The court went on to say this about the Bloomberg name: ‘There can be no question that it has come to bear a secondary meaning in relation to finance and investments.’ It concluded that the name Bloomberg Posterity Investments (Pty) Ltd was likely to cause confusion: ‘There can be no quibble with the fact that the words: "Bloomberg’s Posterity Investments" describe a financial investment activity... Applicant's concession that second respondent is a more reputed company than it, means that members of the public are more likely to seek out the services of second respondent than that of applicant, given the former’s well-known reputation and success in the field of financial matters.’ The fact that the US company had not proved any actual confusion did not matter, as this is not a requirement in trade mark infringement cases, and nor should it be in company names cases. It was sufficient that ‘it is more probable than not that applicant’s name is likely to be confused as an associated company of second respondent.’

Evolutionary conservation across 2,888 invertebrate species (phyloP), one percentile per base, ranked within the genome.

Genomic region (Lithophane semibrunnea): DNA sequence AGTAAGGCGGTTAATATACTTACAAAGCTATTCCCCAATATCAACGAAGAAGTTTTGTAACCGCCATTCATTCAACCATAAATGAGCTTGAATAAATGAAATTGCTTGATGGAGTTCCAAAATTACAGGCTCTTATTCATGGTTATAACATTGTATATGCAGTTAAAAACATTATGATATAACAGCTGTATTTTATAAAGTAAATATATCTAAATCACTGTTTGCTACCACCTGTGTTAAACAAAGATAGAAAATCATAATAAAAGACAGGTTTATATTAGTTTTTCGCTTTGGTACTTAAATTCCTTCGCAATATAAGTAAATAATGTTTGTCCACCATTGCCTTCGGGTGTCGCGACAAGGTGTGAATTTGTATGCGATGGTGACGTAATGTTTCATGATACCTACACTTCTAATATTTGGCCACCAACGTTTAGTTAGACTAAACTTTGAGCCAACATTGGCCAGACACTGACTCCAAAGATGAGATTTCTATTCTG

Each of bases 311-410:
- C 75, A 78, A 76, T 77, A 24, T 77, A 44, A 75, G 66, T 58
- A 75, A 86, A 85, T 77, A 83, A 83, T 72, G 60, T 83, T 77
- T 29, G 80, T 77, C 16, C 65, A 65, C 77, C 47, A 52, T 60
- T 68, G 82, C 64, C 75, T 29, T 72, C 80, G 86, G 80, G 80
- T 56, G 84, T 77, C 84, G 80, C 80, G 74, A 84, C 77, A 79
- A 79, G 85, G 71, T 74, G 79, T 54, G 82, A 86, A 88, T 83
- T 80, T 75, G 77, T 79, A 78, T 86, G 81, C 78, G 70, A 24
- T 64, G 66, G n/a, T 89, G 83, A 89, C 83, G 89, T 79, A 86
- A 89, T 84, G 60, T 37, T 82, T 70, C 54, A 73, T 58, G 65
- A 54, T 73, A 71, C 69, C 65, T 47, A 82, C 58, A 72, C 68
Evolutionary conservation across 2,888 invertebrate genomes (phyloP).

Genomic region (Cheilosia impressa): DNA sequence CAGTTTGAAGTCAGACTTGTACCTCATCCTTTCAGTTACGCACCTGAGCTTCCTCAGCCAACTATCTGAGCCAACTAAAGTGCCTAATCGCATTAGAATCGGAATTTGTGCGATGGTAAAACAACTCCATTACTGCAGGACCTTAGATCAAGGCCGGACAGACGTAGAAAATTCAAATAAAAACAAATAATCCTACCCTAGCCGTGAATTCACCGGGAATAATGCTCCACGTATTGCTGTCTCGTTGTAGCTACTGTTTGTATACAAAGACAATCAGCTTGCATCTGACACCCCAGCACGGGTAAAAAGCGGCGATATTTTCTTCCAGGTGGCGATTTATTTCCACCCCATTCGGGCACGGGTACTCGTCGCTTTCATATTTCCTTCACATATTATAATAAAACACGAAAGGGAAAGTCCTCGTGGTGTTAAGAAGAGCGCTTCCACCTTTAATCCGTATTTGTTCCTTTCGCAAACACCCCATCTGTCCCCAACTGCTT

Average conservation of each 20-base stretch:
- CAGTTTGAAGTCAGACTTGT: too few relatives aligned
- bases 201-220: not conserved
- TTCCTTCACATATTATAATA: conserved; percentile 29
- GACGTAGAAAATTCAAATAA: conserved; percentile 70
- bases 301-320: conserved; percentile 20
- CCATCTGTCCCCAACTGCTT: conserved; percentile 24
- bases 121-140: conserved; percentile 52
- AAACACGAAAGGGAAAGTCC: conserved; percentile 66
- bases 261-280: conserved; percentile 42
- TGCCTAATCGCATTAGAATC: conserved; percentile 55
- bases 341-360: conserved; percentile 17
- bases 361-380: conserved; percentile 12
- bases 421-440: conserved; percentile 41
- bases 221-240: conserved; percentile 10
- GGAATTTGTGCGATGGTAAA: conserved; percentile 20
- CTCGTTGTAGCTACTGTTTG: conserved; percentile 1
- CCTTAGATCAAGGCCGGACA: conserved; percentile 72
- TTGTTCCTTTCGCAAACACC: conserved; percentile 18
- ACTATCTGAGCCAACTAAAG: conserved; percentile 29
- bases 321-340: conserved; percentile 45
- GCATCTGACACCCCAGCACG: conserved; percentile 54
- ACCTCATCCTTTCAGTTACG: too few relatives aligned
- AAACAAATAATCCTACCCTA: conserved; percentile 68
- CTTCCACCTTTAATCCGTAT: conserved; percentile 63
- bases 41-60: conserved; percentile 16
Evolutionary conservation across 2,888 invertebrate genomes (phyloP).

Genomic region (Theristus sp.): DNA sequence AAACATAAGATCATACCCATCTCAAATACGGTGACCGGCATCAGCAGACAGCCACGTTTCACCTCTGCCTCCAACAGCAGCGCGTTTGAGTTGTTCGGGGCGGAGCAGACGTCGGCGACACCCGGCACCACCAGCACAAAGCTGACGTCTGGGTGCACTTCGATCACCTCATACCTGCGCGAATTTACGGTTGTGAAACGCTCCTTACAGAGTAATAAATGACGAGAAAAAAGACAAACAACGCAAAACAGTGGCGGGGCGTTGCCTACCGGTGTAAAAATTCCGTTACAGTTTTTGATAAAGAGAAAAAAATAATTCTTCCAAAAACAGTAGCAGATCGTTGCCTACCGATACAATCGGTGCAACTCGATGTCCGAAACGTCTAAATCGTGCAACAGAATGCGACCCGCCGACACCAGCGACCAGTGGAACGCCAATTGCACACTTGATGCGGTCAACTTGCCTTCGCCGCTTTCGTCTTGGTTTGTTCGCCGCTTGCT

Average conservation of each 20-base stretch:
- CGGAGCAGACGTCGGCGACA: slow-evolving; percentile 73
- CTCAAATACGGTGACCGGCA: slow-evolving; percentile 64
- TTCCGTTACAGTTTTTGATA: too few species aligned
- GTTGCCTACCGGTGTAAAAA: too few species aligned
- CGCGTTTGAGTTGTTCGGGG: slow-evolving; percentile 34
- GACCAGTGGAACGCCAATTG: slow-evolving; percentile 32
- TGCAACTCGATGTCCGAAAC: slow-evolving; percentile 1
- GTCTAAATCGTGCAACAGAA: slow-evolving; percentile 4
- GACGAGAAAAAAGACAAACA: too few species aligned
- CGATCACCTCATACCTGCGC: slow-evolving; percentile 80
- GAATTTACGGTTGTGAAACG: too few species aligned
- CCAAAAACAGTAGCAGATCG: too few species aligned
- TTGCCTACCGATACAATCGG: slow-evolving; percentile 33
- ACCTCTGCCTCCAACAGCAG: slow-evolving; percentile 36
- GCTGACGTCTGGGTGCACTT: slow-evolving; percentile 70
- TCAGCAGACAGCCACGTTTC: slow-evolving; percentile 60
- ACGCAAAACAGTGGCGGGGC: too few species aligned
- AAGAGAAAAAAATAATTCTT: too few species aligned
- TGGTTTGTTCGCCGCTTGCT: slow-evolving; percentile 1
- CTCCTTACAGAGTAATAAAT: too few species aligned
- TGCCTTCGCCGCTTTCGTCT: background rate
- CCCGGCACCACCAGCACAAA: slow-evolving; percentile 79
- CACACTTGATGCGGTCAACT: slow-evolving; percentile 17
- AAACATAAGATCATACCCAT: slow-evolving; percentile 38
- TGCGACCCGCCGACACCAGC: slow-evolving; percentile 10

The court said that the degree of confusion is a factor to be taken into account in deciding whether or not a company name is undesirable, and that here the degree was likely to be considerable. ‘Clearly South Africans use the Internet and have access to second respondent's television channel sufficiently to be familiar with second respondent's products and services. They can accordingly become as confused as any person outside of South Africa could and incorrectly form the belief that applicant is a company associated with second respondent. Given the globalised nature of financial transactions generally, there is clearly opportunity for a strong likelihood of confusion between the two companies.’
The court concluded that the name Bloomberg’s Posterity Services (Pty) Ltd was undesirable and calculated to cause confusion. It therefore ordered that it be changed.
In order to avoid this situation, it is prudent to conduct a search of the Trade Marks Office register when registering a company name to confirm that the new company name will not infringe the rights of an earlier trade mark proprietor.